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Clark v. Commonwealth

Supreme Court of Virginia
Jun 12, 1961
202 Va. 787 (Va. 1961)


holding that evidence of "specific acts of illegal and immoral conduct" were "properly excluded" although Clark argued the acts were relevant to the witness' credibility

Summary of this case from Williams v. Commonwealth


41233 Record Nos. 5259, 5260.

June 12, 1961

Present, Eggleston, C.J., and Spratley, Buchanan, Snead, I'Anson and Carrico, JJ.

(1) Evidence — Impeachment of Credibility — Evidence of Collateral Facts Excluded.

(2) Evidence — Impeachment of Credibility — Rule as to Prior Conviction of Crime Inapplicable.

(3) Evidence — Impeachment of Credibility — Exception to General Rules Denied.

(4) Evidence — Admission of Improper Evidence — Held Not Reversible Error under Facts of Case.

1. Clark was convicted of making illegal sales of whiskey, largely on the testimony of one Wright, who was an undercover agent. He was denied the right to cross-examine Wright as to specific illegal and immoral acts and complained of this on appeal. But the denial was proper; for a witness' credibility may not be attacked by cross-examination as to collateral independent facts, though they may bear on the question of veracity. And since the testimony of impeaching witnesses must be confined to general reputation for truth and veracity, no error was committed in excluding the evidence of defense witnesses as to such acts.

2. Since Wright had not been convicted of any of the alleged acts, admission of the evidence could not be justified under the rule allowing impeachment of a witness by proof of conviction of felony or of misdemeanor involving moral turpitude.

3. The fact that Wright was an undercover agent and did not reside in the area prior to his employment as such shortly before defendant's arrest made no case requiring an exception to the usual rules of evidence as to impeachment.

4. It was improper for the witness Wright to state that defendant was "in the liquor business," but under the circumstances this did not constitute reversible error.

Error to judgments of the Circuit Court of the city of Martinsville. Hon. John D. Hooker, judge presiding. Affirmed.

The opinion states the case.

W. A. Broaddus, Jr. (Broaddus, Epperly Broaddus, on brief), for plaintiff in error, Tom Willie Clark.

Frank V. Emmerson, Jr., Assistant Attorney General (A. S. Harrison, Jr., Attorney General, on brief), for the Commonwealth.

The defendant, Tom Willie Clark, was found guilty under two indictments charging him with the unlawful sale of alcoholic beverages in violation of Sec. 4-58, Code of 1950, as amended, and alleging that he had been previously convicted of a number of violations of the Alcoholic Beverage Control Act, pursuant to Code Sec. 4-91. The two cases were heard together by a jury, and his punishment in each case was fixed at confinement in jail for three months and a fine of $200. Nunc pro tunc orders, to which there were no objections, were entered, wherein the defendant was sentenced in each case in accordance with the verdicts of the jury. We granted a writ of error and supersedeas in each case.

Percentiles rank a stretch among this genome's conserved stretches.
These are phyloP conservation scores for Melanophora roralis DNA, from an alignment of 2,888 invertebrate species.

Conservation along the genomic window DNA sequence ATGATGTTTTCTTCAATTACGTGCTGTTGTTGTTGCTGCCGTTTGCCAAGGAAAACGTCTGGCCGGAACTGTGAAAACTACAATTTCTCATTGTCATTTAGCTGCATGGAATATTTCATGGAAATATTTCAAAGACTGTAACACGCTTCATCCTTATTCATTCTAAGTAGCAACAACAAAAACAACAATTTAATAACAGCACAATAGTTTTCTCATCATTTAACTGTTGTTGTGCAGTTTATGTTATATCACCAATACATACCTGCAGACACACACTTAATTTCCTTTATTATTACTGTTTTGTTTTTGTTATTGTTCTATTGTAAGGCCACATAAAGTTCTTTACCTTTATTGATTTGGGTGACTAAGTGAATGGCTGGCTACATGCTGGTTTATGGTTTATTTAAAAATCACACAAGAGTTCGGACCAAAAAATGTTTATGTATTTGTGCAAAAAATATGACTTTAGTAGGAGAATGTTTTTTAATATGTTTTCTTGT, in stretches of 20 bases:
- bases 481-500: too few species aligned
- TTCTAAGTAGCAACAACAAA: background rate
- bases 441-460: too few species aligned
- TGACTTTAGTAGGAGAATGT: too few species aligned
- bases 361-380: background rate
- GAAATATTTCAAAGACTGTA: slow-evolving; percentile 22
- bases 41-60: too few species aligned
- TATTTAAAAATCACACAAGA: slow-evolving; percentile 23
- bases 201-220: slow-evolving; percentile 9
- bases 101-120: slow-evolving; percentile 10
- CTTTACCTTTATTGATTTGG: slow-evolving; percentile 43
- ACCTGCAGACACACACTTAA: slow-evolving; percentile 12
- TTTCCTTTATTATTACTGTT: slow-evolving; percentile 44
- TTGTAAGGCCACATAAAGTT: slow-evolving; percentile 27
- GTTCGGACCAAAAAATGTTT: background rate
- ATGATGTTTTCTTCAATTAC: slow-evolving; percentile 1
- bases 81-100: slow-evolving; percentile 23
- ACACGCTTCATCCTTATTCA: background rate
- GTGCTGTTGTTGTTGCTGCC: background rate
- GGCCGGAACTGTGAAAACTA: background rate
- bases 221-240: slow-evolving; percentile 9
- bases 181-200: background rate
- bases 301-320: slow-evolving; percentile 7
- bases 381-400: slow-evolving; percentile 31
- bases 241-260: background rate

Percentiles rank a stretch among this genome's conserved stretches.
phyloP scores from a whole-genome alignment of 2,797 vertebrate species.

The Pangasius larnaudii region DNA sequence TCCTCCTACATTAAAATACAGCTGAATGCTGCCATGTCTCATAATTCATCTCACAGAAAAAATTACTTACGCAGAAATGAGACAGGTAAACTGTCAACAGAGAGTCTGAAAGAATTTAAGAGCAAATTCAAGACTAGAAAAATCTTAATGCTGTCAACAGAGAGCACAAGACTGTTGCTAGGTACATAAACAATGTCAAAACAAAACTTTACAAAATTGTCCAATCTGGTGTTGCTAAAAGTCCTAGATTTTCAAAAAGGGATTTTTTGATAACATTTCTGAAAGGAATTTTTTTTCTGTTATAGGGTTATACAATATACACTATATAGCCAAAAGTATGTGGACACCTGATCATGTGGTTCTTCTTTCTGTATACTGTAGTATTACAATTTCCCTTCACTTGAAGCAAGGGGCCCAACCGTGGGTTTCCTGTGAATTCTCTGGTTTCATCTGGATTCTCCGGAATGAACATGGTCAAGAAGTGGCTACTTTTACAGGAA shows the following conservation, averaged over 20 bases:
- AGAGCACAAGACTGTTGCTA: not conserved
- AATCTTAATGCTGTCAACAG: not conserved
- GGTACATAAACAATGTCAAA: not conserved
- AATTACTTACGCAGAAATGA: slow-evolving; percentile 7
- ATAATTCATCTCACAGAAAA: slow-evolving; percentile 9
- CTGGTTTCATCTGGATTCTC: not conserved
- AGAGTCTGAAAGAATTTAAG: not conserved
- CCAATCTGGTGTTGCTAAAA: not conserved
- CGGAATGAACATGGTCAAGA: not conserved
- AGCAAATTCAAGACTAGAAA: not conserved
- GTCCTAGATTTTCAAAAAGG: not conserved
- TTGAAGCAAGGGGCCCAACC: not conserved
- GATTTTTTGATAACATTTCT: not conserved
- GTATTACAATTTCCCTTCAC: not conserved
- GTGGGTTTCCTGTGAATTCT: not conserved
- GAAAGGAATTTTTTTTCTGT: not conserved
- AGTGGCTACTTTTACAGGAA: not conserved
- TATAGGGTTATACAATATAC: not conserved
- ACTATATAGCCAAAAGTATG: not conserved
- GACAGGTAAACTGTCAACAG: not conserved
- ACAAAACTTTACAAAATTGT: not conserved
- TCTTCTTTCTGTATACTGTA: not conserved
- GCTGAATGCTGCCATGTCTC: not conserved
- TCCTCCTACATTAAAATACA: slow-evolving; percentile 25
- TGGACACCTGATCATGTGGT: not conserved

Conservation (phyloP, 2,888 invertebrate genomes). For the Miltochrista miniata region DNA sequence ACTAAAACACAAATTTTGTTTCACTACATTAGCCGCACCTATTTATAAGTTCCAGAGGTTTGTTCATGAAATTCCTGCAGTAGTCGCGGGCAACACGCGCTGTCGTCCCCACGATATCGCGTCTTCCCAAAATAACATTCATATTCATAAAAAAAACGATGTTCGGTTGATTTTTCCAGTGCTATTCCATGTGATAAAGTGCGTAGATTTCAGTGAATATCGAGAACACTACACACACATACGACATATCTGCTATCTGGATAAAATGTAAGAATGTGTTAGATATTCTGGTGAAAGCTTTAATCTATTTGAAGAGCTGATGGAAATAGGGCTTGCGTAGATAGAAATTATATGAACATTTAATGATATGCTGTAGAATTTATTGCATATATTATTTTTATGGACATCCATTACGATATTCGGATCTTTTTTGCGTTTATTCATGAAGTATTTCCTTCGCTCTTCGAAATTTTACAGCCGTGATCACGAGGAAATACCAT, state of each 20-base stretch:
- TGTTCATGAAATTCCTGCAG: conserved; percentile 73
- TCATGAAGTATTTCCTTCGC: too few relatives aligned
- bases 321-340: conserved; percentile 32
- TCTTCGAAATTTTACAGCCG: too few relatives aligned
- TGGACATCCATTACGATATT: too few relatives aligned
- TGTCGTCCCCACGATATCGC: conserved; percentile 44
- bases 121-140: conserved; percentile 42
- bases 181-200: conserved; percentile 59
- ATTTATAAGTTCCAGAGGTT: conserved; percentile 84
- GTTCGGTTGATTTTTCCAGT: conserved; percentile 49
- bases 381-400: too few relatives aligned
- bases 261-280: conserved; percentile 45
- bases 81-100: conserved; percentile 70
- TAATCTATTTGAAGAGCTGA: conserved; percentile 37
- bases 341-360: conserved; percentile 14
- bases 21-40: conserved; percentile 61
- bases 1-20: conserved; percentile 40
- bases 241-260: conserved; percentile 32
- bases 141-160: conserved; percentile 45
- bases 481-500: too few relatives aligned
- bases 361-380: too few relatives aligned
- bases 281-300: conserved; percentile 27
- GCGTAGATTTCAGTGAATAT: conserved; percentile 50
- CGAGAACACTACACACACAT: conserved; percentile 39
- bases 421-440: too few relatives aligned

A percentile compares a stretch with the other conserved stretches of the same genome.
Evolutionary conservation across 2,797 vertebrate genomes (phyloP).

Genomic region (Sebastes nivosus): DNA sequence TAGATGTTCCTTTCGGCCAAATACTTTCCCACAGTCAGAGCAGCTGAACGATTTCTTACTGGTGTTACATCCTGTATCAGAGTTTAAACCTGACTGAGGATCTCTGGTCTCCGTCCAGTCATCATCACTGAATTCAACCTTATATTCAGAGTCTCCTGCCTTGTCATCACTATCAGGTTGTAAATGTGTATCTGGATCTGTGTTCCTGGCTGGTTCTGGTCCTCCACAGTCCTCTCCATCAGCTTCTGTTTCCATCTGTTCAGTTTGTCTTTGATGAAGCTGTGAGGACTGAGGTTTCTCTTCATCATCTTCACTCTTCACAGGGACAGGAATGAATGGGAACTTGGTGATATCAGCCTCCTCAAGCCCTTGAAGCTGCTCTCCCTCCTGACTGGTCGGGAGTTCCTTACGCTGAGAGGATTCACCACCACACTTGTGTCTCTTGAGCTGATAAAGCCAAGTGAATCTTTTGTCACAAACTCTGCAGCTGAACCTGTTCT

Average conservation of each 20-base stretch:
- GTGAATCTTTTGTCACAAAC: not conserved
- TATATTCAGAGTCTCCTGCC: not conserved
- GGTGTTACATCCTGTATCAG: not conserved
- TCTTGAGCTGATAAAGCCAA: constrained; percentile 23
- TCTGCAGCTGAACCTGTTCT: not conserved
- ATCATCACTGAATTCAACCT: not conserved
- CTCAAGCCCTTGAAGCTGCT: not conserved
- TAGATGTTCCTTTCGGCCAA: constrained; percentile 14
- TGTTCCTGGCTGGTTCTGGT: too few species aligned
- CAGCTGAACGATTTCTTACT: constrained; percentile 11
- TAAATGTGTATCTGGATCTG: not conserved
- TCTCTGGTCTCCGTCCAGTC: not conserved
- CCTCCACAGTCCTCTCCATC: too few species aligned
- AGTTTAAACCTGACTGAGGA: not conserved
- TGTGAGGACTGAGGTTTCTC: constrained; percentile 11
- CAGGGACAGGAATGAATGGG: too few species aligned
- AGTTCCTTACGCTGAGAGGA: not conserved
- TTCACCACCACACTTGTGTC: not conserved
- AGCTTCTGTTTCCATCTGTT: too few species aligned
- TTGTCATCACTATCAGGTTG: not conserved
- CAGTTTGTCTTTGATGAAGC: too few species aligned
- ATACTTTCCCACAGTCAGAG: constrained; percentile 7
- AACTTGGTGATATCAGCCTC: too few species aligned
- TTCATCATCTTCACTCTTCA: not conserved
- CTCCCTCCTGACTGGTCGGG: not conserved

The defendant assigned as error the refusal of the court (1) to permit him to impeach the credibility of the testimony of the principal witness for the Commonwealth by evidence relating to his alleged illegal and immoral conduct; (2) to instruct the jury on the law applicable to entrapment; and (3) to instruct the jury to disregard certain testimony of the Commonwealth's principal witness and to declare a mistrial.

The second assignment of error was abandoned at the bar of this Court and will not be discussed.

The evidence shows that Harold D. Wright, the principal witness for the Commonwealth, was employed by the city of Martinsville during the months of February and March, 1960, and the State Alcoholic Beverage Control Board for the month of April, 1960, as an undercover agent for the purpose of causing the arrest and conviction of persons engaged in the unlawful sale of alcoholic beverages. On March 31, 1960, and April 9, 1960, Wright made purchases of alcoholic beverages from the defendant at his place of business in Martinsville and his testimony relating to the two sales was corroborated by Jimmy Pearce, who accompanied him on each occasIon.

The defendant denied the sale to Wright on March 31, 1960. He admitted, however, that Wright came to his place of business on April 9, 1960, to get some whiskey and because he "acted so nice" he decided to let him have it, but stated that before he handed the bottle of whiskey to him, Wright grabbed it and ran out of the place of business without paying for it.

The defendant does not question the sufficiency of the evidence to support the convictions.

The defendant's first assignment of error is directed to the refusal of the court to permit him to cross-examine the witness Wright for the purpose of attacking his credibility as a witness and to lay the foundation for his impeachment by introducing evidence relative to (1) his arrest on the charge of operating an automobile while under the influence of whiskey on February 19, 1960; (2) buying a pint of whiskey for a 17-year-old girl; (3) registering at a motel with an unknown woman; and (4) his treatment for a venereal disease shortly after his arrival in Martinsville.

The trial court, for the purpose of the record, permitted counsel, out of the presence of the jury, to cross-examine Wright and to introduce testimony touching on the alleged illegal acts and misconduct.